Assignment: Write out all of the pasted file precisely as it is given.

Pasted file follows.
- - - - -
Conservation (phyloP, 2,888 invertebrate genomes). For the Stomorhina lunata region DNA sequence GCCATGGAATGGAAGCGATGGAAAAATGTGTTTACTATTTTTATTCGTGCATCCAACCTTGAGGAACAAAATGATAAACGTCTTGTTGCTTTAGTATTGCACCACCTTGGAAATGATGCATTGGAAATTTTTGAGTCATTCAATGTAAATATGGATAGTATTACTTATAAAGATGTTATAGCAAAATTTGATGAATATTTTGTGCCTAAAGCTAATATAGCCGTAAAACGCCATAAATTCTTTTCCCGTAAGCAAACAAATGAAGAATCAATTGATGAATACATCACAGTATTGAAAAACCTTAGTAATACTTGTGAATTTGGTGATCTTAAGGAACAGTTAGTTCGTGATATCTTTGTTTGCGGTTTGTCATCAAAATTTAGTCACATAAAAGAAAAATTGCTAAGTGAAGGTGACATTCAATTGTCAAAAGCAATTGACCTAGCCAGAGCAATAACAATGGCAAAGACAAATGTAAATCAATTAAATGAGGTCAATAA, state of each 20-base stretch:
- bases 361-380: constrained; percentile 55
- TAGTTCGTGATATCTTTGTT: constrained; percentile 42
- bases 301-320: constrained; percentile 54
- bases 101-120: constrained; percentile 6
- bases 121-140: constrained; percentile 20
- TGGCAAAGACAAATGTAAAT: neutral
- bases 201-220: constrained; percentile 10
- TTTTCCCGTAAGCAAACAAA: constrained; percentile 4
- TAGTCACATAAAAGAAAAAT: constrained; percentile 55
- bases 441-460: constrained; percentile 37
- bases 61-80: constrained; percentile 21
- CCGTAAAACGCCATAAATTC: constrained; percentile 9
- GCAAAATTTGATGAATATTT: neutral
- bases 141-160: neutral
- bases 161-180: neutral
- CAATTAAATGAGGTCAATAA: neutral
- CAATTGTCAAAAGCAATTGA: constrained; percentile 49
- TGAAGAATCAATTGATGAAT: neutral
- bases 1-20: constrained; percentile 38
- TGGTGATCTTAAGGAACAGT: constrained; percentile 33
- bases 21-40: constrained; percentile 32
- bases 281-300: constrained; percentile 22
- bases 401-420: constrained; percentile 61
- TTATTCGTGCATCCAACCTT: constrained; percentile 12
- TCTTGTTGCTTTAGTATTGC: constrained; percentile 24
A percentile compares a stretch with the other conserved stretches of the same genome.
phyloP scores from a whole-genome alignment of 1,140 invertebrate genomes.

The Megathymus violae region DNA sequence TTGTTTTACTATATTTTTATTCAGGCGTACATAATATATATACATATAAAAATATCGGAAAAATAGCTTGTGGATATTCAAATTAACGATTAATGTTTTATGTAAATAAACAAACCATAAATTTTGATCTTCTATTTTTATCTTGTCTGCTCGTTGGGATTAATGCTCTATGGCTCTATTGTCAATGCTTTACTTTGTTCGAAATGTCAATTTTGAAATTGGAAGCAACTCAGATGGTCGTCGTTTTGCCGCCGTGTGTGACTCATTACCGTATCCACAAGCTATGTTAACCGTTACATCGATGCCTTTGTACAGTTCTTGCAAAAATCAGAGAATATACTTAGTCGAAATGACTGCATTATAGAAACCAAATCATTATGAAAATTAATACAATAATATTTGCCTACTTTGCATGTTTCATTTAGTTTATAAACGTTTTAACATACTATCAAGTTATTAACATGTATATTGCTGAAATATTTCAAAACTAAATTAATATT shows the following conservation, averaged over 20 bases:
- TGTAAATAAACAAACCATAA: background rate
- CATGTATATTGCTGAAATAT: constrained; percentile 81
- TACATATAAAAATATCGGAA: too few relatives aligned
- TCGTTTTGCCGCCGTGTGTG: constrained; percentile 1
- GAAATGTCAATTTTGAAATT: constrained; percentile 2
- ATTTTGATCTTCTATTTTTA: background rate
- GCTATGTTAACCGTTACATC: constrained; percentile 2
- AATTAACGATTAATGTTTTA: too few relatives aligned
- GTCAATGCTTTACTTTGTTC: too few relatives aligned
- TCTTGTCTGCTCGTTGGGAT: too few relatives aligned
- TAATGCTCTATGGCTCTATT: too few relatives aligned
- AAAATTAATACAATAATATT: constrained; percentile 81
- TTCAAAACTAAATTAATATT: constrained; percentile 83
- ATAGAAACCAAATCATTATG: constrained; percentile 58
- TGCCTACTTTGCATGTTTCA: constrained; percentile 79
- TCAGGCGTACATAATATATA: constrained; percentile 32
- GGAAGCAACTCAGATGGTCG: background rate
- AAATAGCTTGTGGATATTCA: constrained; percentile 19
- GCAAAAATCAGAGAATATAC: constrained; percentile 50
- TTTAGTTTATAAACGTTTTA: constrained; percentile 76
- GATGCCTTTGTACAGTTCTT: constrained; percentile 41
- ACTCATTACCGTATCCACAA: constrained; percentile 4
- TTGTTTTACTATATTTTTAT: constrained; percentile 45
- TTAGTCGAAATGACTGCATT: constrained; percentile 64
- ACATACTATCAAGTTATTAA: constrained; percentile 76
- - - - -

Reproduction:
Conservation (phyloP, 2,888 invertebrate genomes). For the Stomorhina lunata region DNA sequence GCCATGGAATGGAAGCGATGGAAAAATGTGTTTACTATTTTTATTCGTGCATCCAACCTTGAGGAACAAAATGATAAACGTCTTGTTGCTTTAGTATTGCACCACCTTGGAAATGATGCATTGGAAATTTTTGAGTCATTCAATGTAAATATGGATAGTATTACTTATAAAGATGTTATAGCAAAATTTGATGAATATTTTGTGCCTAAAGCTAATATAGCCGTAAAACGCCATAAATTCTTTTCCCGTAAGCAAACAAATGAAGAATCAATTGATGAATACATCACAGTATTGAAAAACCTTAGTAATACTTGTGAATTTGGTGATCTTAAGGAACAGTTAGTTCGTGATATCTTTGTTTGCGGTTTGTCATCAAAATTTAGTCACATAAAAGAAAAATTGCTAAGTGAAGGTGACATTCAATTGTCAAAAGCAATTGACCTAGCCAGAGCAATAACAATGGCAAAGACAAATGTAAATCAATTAAATGAGGTCAATAA, state of each 20-base stretch:
- bases 361-380: constrained; percentile 55
- TAGTTCGTGATATCTTTGTT: constrained; percentile 42
- bases 301-320: constrained; percentile 54
- bases 101-120: constrained; percentile 6
- bases 121-140: constrained; percentile 20
- TGGCAAAGACAAATGTAAAT: neutral
- bases 201-220: constrained; percentile 10
- TTTTCCCGTAAGCAAACAAA: constrained; percentile 4
- TAGTCACATAAAAGAAAAAT: constrained; percentile 55
- bases 441-460: constrained; percentile 37
- bases 61-80: constrained; percentile 21
- CCGTAAAACGCCATAAATTC: constrained; percentile 9
- GCAAAATTTGATGAATATTT: neutral
- bases 141-160: neutral
- bases 161-180: neutral
- CAATTAAATGAGGTCAATAA: neutral
- CAATTGTCAAAAGCAATTGA: constrained; percentile 49
- TGAAGAATCAATTGATGAAT: neutral
- bases 1-20: constrained; percentile 38
- TGGTGATCTTAAGGAACAGT: constrained; percentile 33
- bases 21-40: constrained; percentile 32
- bases 281-300: constrained; percentile 22
- bases 401-420: constrained; percentile 61
- TTATTCGTGCATCCAACCTT: constrained; percentile 12
- TCTTGTTGCTTTAGTATTGC: constrained; percentile 24
A percentile compares a stretch with the other conserved stretches of the same genome.
phyloP scores from a whole-genome alignment of 1,140 invertebrate genomes.

The Megathymus violae region DNA sequence TTGTTTTACTATATTTTTATTCAGGCGTACATAATATATATACATATAAAAATATCGGAAAAATAGCTTGTGGATATTCAAATTAACGATTAATGTTTTATGTAAATAAACAAACCATAAATTTTGATCTTCTATTTTTATCTTGTCTGCTCGTTGGGATTAATGCTCTATGGCTCTATTGTCAATGCTTTACTTTGTTCGAAATGTCAATTTTGAAATTGGAAGCAACTCAGATGGTCGTCGTTTTGCCGCCGTGTGTGACTCATTACCGTATCCACAAGCTATGTTAACCGTTACATCGATGCCTTTGTACAGTTCTTGCAAAAATCAGAGAATATACTTAGTCGAAATGACTGCATTATAGAAACCAAATCATTATGAAAATTAATACAATAATATTTGCCTACTTTGCATGTTTCATTTAGTTTATAAACGTTTTAACATACTATCAAGTTATTAACATGTATATTGCTGAAATATTTCAAAACTAAATTAATATT shows the following conservation, averaged over 20 bases:
- TGTAAATAAACAAACCATAA: background rate
- CATGTATATTGCTGAAATAT: constrained; percentile 81
- TACATATAAAAATATCGGAA: too few relatives aligned
- TCGTTTTGCCGCCGTGTGTG: constrained; percentile 1
- GAAATGTCAATTTTGAAATT: constrained; percentile 2
- ATTTTGATCTTCTATTTTTA: background rate
- GCTATGTTAACCGTTACATC: constrained; percentile 2
- AATTAACGATTAATGTTTTA: too few relatives aligned
- GTCAATGCTTTACTTTGTTC: too few relatives aligned
- TCTTGTCTGCTCGTTGGGAT: too few relatives aligned
- TAATGCTCTATGGCTCTATT: too few relatives aligned
- AAAATTAATACAATAATATT: constrained; percentile 81
- TTCAAAACTAAATTAATATT: constrained; percentile 83
- ATAGAAACCAAATCATTATG: constrained; percentile 58
- TGCCTACTTTGCATGTTTCA: constrained; percentile 79
- TCAGGCGTACATAATATATA: constrained; percentile 32
- GGAAGCAACTCAGATGGTCG: background rate
- AAATAGCTTGTGGATATTCA: constrained; percentile 19
- GCAAAAATCAGAGAATATAC: constrained; percentile 50
- TTTAGTTTATAAACGTTTTA: constrained; percentile 76
- GATGCCTTTGTACAGTTCTT: constrained; percentile 41
- ACTCATTACCGTATCCACAA: constrained; percentile 4
- TTGTTTTACTATATTTTTAT: constrained; percentile 45
- TTAGTCGAAATGACTGCATT: constrained; percentile 64
- ACATACTATCAAGTTATTAA: constrained; percentile 76